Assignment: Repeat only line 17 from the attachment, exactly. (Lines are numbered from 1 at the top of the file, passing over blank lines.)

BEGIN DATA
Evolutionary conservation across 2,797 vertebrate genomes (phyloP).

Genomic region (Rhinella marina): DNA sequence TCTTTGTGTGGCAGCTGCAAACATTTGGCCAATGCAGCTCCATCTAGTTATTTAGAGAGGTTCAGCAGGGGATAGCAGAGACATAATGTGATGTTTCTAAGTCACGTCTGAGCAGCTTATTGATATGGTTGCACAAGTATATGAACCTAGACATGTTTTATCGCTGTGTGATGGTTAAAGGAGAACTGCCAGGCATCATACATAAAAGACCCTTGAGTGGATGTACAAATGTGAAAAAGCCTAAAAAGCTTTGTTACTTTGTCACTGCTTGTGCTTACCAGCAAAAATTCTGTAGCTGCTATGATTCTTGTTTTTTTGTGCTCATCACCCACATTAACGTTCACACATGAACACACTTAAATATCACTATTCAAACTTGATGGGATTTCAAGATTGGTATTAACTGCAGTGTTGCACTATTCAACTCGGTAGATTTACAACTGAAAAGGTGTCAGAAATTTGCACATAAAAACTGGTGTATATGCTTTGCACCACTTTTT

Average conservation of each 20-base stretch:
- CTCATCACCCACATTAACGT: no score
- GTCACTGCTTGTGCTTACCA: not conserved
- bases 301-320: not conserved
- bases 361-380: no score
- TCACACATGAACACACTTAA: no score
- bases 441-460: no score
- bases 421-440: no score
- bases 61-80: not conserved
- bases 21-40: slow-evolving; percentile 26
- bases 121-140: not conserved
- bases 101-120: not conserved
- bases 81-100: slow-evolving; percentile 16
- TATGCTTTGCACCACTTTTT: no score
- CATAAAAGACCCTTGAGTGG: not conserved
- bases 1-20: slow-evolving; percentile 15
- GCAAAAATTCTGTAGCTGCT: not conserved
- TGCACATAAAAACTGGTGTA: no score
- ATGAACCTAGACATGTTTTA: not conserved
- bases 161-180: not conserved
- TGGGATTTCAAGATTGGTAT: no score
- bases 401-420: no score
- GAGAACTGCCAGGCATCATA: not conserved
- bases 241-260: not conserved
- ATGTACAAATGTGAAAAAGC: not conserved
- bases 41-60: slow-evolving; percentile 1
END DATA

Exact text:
- CATAAAAGACCCTTGAGTGG: not conserved